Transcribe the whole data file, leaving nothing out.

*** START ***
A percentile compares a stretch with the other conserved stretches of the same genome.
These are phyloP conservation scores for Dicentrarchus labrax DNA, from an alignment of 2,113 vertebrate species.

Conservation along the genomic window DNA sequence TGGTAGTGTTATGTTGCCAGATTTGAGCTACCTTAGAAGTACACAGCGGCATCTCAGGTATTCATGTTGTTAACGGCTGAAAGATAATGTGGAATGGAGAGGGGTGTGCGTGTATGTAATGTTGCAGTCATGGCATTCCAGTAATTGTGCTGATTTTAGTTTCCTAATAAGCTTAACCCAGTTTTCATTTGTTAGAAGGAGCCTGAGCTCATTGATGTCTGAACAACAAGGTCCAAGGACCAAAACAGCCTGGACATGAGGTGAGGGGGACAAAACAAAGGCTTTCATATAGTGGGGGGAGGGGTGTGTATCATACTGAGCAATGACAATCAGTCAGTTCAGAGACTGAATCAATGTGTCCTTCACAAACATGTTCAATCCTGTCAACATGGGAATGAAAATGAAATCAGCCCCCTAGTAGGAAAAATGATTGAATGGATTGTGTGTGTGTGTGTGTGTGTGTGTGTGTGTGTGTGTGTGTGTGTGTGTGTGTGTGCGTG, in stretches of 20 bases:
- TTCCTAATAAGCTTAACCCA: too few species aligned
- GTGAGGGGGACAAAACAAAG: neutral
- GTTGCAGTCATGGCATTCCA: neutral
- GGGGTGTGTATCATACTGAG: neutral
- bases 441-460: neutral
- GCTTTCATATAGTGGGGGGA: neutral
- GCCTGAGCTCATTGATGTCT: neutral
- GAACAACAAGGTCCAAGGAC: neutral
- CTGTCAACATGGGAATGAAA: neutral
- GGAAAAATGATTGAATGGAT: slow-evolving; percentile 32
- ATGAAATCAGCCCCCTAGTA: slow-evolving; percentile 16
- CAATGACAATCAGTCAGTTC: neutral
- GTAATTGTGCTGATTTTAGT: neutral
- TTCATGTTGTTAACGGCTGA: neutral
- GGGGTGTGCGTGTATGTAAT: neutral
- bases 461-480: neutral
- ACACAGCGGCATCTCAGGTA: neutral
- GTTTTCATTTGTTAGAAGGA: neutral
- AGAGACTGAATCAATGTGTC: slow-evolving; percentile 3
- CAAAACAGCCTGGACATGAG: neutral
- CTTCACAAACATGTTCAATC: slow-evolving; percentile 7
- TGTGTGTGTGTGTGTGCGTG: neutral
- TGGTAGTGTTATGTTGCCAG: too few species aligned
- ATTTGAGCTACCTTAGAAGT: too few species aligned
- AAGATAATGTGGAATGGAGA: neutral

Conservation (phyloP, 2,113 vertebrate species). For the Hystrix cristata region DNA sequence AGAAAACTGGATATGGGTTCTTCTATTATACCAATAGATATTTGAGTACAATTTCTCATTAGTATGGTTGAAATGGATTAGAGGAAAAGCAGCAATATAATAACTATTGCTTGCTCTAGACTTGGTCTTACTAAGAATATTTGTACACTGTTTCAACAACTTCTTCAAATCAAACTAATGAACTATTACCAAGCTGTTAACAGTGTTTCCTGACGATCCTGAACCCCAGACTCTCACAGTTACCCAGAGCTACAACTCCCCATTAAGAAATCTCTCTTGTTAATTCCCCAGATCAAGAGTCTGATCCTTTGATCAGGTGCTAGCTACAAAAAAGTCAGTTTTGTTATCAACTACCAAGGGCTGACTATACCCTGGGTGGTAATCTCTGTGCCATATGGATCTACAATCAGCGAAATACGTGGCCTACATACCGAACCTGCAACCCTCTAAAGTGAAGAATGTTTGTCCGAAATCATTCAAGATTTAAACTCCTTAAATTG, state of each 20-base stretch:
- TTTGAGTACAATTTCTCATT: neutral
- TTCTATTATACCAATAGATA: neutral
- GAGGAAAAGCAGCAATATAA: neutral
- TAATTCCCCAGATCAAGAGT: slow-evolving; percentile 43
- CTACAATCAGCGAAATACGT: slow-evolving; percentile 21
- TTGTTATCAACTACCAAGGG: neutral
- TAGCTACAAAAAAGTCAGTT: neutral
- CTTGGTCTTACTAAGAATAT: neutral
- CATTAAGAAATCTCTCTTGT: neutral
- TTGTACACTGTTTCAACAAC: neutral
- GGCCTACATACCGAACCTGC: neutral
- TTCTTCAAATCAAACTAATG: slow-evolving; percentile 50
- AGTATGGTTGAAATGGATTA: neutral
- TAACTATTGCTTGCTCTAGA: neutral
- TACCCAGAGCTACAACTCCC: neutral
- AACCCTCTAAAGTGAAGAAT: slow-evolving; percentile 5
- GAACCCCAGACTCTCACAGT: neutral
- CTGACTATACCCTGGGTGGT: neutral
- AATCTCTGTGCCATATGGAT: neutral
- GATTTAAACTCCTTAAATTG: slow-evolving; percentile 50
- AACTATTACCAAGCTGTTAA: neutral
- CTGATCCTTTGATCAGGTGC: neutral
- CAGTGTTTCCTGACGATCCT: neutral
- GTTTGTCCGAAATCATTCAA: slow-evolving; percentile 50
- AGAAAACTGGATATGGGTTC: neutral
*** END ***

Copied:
A percentile compares a stretch with the other conserved stretches of the same genome.
These are phyloP conservation scores for Dicentrarchus labrax DNA, from an alignment of 2,113 vertebrate species.

Conservation along the genomic window DNA sequence TGGTAGTGTTATGTTGCCAGATTTGAGCTACCTTAGAAGTACACAGCGGCATCTCAGGTATTCATGTTGTTAACGGCTGAAAGATAATGTGGAATGGAGAGGGGTGTGCGTGTATGTAATGTTGCAGTCATGGCATTCCAGTAATTGTGCTGATTTTAGTTTCCTAATAAGCTTAACCCAGTTTTCATTTGTTAGAAGGAGCCTGAGCTCATTGATGTCTGAACAACAAGGTCCAAGGACCAAAACAGCCTGGACATGAGGTGAGGGGGACAAAACAAAGGCTTTCATATAGTGGGGGGAGGGGTGTGTATCATACTGAGCAATGACAATCAGTCAGTTCAGAGACTGAATCAATGTGTCCTTCACAAACATGTTCAATCCTGTCAACATGGGAATGAAAATGAAATCAGCCCCCTAGTAGGAAAAATGATTGAATGGATTGTGTGTGTGTGTGTGTGTGTGTGTGTGTGTGTGTGTGTGTGTGTGTGTGTGTGTGCGTG, in stretches of 20 bases:
- TTCCTAATAAGCTTAACCCA: too few species aligned
- GTGAGGGGGACAAAACAAAG: neutral
- GTTGCAGTCATGGCATTCCA: neutral
- GGGGTGTGTATCATACTGAG: neutral
- bases 441-460: neutral
- GCTTTCATATAGTGGGGGGA: neutral
- GCCTGAGCTCATTGATGTCT: neutral
- GAACAACAAGGTCCAAGGAC: neutral
- CTGTCAACATGGGAATGAAA: neutral
- GGAAAAATGATTGAATGGAT: slow-evolving; percentile 32
- ATGAAATCAGCCCCCTAGTA: slow-evolving; percentile 16
- CAATGACAATCAGTCAGTTC: neutral
- GTAATTGTGCTGATTTTAGT: neutral
- TTCATGTTGTTAACGGCTGA: neutral
- GGGGTGTGCGTGTATGTAAT: neutral
- bases 461-480: neutral
- ACACAGCGGCATCTCAGGTA: neutral
- GTTTTCATTTGTTAGAAGGA: neutral
- AGAGACTGAATCAATGTGTC: slow-evolving; percentile 3
- CAAAACAGCCTGGACATGAG: neutral
- CTTCACAAACATGTTCAATC: slow-evolving; percentile 7
- TGTGTGTGTGTGTGTGCGTG: neutral
- TGGTAGTGTTATGTTGCCAG: too few species aligned
- ATTTGAGCTACCTTAGAAGT: too few species aligned
- AAGATAATGTGGAATGGAGA: neutral

Conservation (phyloP, 2,113 vertebrate species). For the Hystrix cristata region DNA sequence AGAAAACTGGATATGGGTTCTTCTATTATACCAATAGATATTTGAGTACAATTTCTCATTAGTATGGTTGAAATGGATTAGAGGAAAAGCAGCAATATAATAACTATTGCTTGCTCTAGACTTGGTCTTACTAAGAATATTTGTACACTGTTTCAACAACTTCTTCAAATCAAACTAATGAACTATTACCAAGCTGTTAACAGTGTTTCCTGACGATCCTGAACCCCAGACTCTCACAGTTACCCAGAGCTACAACTCCCCATTAAGAAATCTCTCTTGTTAATTCCCCAGATCAAGAGTCTGATCCTTTGATCAGGTGCTAGCTACAAAAAAGTCAGTTTTGTTATCAACTACCAAGGGCTGACTATACCCTGGGTGGTAATCTCTGTGCCATATGGATCTACAATCAGCGAAATACGTGGCCTACATACCGAACCTGCAACCCTCTAAAGTGAAGAATGTTTGTCCGAAATCATTCAAGATTTAAACTCCTTAAATTG, state of each 20-base stretch:
- TTTGAGTACAATTTCTCATT: neutral
- TTCTATTATACCAATAGATA: neutral
- GAGGAAAAGCAGCAATATAA: neutral
- TAATTCCCCAGATCAAGAGT: slow-evolving; percentile 43
- CTACAATCAGCGAAATACGT: slow-evolving; percentile 21
- TTGTTATCAACTACCAAGGG: neutral
- TAGCTACAAAAAAGTCAGTT: neutral
- CTTGGTCTTACTAAGAATAT: neutral
- CATTAAGAAATCTCTCTTGT: neutral
- TTGTACACTGTTTCAACAAC: neutral
- GGCCTACATACCGAACCTGC: neutral
- TTCTTCAAATCAAACTAATG: slow-evolving; percentile 50
- AGTATGGTTGAAATGGATTA: neutral
- TAACTATTGCTTGCTCTAGA: neutral
- TACCCAGAGCTACAACTCCC: neutral
- AACCCTCTAAAGTGAAGAAT: slow-evolving; percentile 5
- GAACCCCAGACTCTCACAGT: neutral
- CTGACTATACCCTGGGTGGT: neutral
- AATCTCTGTGCCATATGGAT: neutral
- GATTTAAACTCCTTAAATTG: slow-evolving; percentile 50
- AACTATTACCAAGCTGTTAA: neutral
- CTGATCCTTTGATCAGGTGC: neutral
- CAGTGTTTCCTGACGATCCT: neutral
- GTTTGTCCGAAATCATTCAA: slow-evolving; percentile 50
- AGAAAACTGGATATGGGTTC: neutral